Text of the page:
Deflasking: When the plants have grown to 5-6cm, and have 3 or more roots, they can be set out. Once your plants are ready to be removed from the flasks, open them and let them become acclimatized for 24 hours before removing them. The easiest way to remove them may be to break the flasks. This will reduce the chance of damage by being pulled through the neck of the flask. Wrap the flask in a towel, and gently break it open. Gently pull the plants apart and place in a bowl of luke warm water to wash off any bits of glass, and medium. Place the seedlings in a mixture of sphagnum and perlite. Spray with a fungicide/bactericide. The seedlings do better if grouped together, so put 5-10 per 3" pot. It's best to not fertilize them right away, but give them a solution of Superthrive for the first week, or two.
Seedling Care: The young plants will take from 3-5 years before their first flowering. To get them to that point, requires special care. To start out, put them in 70% shade for 2-3 weeks, then move to 50% shade for the same time. At this point, they may still need a little more shade than a mature plant, and need to watered more often, as they don't tolerate drought as well as mature plants. You'll just have to experiment with them. I have several Cattleya seedlings that I put in very bright light, and they're doing fine. Fertilize every two weeks with a balanced fertilizer, and repeat spray with a fungicide/bactericide every 3-4 weeks.
COLCHICINE AND ORCHIDS.
This material may be copied for personal use, or for use by societies or research groups, providing that it is accompanied by a notice acknowledging authorship.
Firstly, let it be clear that colchicine is a dangerous substance which needs careful use and disposal.
N.B. In the UK, Sigma/Aldrich (and other suppliers too) will not supply colchicine to individuals who cannot provide evidence of qualifications and/or experience fitting them to handle dangerous substances.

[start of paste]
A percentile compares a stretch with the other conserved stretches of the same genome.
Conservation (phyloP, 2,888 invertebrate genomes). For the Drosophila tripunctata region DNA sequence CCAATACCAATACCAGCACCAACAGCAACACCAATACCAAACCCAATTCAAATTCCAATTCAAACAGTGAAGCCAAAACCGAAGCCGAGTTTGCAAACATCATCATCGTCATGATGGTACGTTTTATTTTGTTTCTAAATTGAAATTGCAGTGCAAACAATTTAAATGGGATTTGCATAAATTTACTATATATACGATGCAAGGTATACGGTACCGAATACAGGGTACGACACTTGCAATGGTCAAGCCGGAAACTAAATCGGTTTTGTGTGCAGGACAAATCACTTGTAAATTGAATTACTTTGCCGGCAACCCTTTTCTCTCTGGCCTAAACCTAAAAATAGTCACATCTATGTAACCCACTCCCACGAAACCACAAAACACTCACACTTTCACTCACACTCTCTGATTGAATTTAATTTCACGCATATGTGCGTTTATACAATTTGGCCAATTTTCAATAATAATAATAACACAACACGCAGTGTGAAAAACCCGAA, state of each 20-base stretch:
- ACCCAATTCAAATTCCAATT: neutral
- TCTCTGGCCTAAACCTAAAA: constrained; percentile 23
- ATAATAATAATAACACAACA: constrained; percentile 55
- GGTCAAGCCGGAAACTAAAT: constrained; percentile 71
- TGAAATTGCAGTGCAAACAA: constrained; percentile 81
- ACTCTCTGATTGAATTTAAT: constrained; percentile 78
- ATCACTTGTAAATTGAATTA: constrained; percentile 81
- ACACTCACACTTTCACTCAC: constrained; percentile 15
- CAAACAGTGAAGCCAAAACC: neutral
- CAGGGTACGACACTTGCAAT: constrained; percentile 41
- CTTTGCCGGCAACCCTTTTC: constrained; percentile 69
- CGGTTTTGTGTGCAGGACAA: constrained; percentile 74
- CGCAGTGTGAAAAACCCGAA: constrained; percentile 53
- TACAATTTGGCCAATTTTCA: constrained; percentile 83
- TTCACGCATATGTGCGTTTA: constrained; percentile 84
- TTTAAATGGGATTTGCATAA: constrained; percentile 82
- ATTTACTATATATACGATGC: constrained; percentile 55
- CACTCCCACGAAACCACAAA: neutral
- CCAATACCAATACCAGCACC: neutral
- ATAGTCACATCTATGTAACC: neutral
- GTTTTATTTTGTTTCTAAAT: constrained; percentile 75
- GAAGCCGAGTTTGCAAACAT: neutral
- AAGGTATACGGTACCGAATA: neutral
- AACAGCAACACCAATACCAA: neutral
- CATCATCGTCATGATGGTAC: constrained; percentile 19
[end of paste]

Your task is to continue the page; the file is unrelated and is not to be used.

None the less, for those so qualified, it is possible to use colchicine safely and successfully to promote polyploidy in orchid seedlings. Dr Donald Wimber has been a recognised authority on this business for many years. He was a co-author of a paper in the Lindleyana in 1988 which gave details of a controlled trial of polyploidy induction in paphiopedilum seedlings. Colchicine was used in three different concentrations for 3 to 25 days on protoplasts at three different stages of growth.
From this the authors found that :-
1, Protocorms should not be too advanced in growth when treated - up to the stage when they are green and just starting to produce the first leaves.
2, About 7 days in contact with the colchicine should produce good conversion rates, longer treatment caused many seedlings to die.
3, Filter-sterilised colchicine was effective at a concentration of 0.005%.
4, Heat-sterilised colchicine was effective at a concentrations of 0.05% and at 0.025%.
The paper gives a very thorough treatment with the results in great detail, but the above is a very rough abstract of the 'nitty-gritty' as it affects small scale use by the 'serious hobbyist'!
Colchicine is reported to be destroyed by heat, so sterilisation by cold filtering permits use of less colchicine per flask. However, suitable filtering equipment is not cheap - ( one has to pay for more than is likely to be used within a reasonable space of time) - so for small-time use at home it seems best to use a 0.025% or 0.05% strength colchicine solution, adding this to flasks before they are sterilised.
In fact, I have been informed by those who have considerable experience of using colchicine that it is quite heat-stable when used with agar and water only. (For the paper cited above, the colchicine was added to normal orchid medium and it may be that the salts in that medium were more responsible for instability of the colchicine than the exposure to heat. - Personal communication from Robert M. Hamilton.)